Newly Optimized RF24Network Layer  1.0.16
2020 - Optimized RF24 Network Layer for NRF24L01 radios
Network Layer for RF24 Radios

This class implements an OSI Network Layer using nRF24L01(+) radios driven by the newly optimized RF24 library fork.

See also
RF24 Library docs for general RF24 configuration and setup.


Original: Create an alternative to ZigBee radios for Arduino communication.

New: Enhance the current functionality for maximum efficiency, reliability, and speed

Xbees are excellent little radios, backed up by a mature and robust standard protocol stack. They are also expensive.

For many Arduino uses, they seem like overkill. So I am working to improve the current standard for nRF24L01 radios. The best RF24 modules are available for less than $6 from many sources. With the RF24Network layer, I hope to cover many common communication scenarios.

Please see TMRh20's blog post for a comparison against the ZigBee protocols


Please see the recent changes listed in the github releases page


The layer provides

  • Network ACKs: Efficient acknowledgement of network-wide transmissions, via dynamic radio acks and network protocol acks.
  • Updated addressing standard for optimal radio transmission.
  • Extended timeouts and staggered timeout intervals. The new txTimeout variable allows fully automated extended timeout periods via auto-retry/auto-reUse of payloads.
  • Optimization to the core library provides improvements to reliability, speed and efficiency. See RF24 library documentation for more info.
  • Built in sleep mode using interrupts. (Still under development – enable via RF24Network_config.h)
  • Host Addressing. Each node has a logical address on the local network.
  • Message Forwarding. Messages can be sent from one node to any other, and this layer will get them there no matter how many hops it takes.
  • Ad-hoc Joining. A node can join a network without any changes to any existing nodes.

The layer does not provide

How to learn more

Additional Information & Add-ons

Topology for Mesh Networks using nRF24L01(+)

This network layer takes advantage of the fundamental capability of the nRF24L01(+) radio to listen actively to up to 6 other radios at once. The network is arranged in a Tree Topology, where one node is the base, and all other nodes are children either of that node, or of another. Unlike a true mesh network, multiple nodes are not connected together, so there is only one path to any given node.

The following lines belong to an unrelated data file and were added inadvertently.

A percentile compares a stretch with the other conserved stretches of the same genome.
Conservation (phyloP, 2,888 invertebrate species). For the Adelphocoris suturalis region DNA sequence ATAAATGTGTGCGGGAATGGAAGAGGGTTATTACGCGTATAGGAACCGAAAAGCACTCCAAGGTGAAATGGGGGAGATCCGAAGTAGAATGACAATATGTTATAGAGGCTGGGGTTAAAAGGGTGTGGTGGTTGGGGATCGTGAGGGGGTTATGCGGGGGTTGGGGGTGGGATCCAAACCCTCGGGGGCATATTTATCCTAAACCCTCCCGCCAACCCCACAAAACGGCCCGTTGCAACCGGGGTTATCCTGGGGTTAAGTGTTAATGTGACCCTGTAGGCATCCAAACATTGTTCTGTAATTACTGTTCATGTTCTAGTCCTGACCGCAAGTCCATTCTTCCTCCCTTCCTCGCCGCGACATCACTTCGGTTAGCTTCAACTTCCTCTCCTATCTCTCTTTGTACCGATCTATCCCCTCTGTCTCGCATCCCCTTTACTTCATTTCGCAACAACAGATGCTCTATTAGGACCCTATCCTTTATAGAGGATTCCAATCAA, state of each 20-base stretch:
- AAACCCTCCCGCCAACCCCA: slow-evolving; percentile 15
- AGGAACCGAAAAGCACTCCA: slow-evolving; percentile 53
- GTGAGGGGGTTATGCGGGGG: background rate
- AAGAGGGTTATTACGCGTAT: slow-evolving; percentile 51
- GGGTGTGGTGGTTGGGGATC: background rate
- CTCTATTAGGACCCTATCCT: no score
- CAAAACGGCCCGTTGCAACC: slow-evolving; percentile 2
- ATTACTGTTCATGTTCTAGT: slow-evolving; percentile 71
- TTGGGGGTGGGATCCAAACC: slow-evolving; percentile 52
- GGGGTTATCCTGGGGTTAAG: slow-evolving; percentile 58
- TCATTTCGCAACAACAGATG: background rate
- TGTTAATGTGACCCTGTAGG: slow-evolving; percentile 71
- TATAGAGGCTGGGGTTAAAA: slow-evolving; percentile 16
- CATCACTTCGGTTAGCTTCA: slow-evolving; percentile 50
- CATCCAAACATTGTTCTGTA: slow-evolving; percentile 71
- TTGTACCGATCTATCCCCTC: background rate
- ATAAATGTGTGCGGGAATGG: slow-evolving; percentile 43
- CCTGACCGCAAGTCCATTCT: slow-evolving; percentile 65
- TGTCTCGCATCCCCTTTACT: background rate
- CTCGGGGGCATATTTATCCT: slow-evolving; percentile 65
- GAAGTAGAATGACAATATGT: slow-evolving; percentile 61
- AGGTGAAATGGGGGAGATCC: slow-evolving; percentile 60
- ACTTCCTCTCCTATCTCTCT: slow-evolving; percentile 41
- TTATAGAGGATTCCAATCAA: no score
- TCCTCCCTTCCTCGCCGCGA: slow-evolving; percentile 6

Octal Addressing and Topology

Each node must be assigned an 15-bit address by the administrator. This address exactly describes the position of the node within the tree. The address is an octal number. Each digit in the address represents a position in the tree further from the base.

  • Node 00 is the base node.
  • Nodes 01-05 are nodes whose parent is the base.
  • Node 021 is the second child of node 01.
  • Node 0321 is the third child of node 021, an so on.
  • The largest node address is 05555, so up to 781 nodes are allowed on a single channel. An example topology is shown below, with 5 nodes in direct communication with the master node, and multiple leaf nodes spread out at a distance, using intermediate nodes to reach other nodes.



How routing is handled

When sending a message using RF24Network::write(), you fill in the header with the logical node address. The network layer figures out the right path to find that node, and sends it through the system until it gets to the right place. This works even if the two nodes are far separated, as it will send the message down to the base node, and then back out to the final destination.

All of this work is handled by the RF24Network::update() method, so be sure to call it regularly or your network will miss packets.

Starting up a node

When a node starts up, it only has to contact its parent to establish communication. No direct connection to the Base node is needed. This is useful in situations where relay nodes are being used to bridge the distance to the base, so leaf nodes are out of range of the base.


By default all nodes are always listening, so messages will quickly reach their destination.

You may choose to sleep any nodes on the network if using interrupts. This is useful in a case where the nodes are operating on batteries and need to sleep. This greatly decreases the power requirements for a sensor network. The leaf nodes can sleep most of the time, and wake every few minutes to send in a reading. Routing nodes can be triggered to wake up whenever a payload is received See RF24Network::sleepNode() in the class documentation, and RF24Network_config.h to enable sleep mode.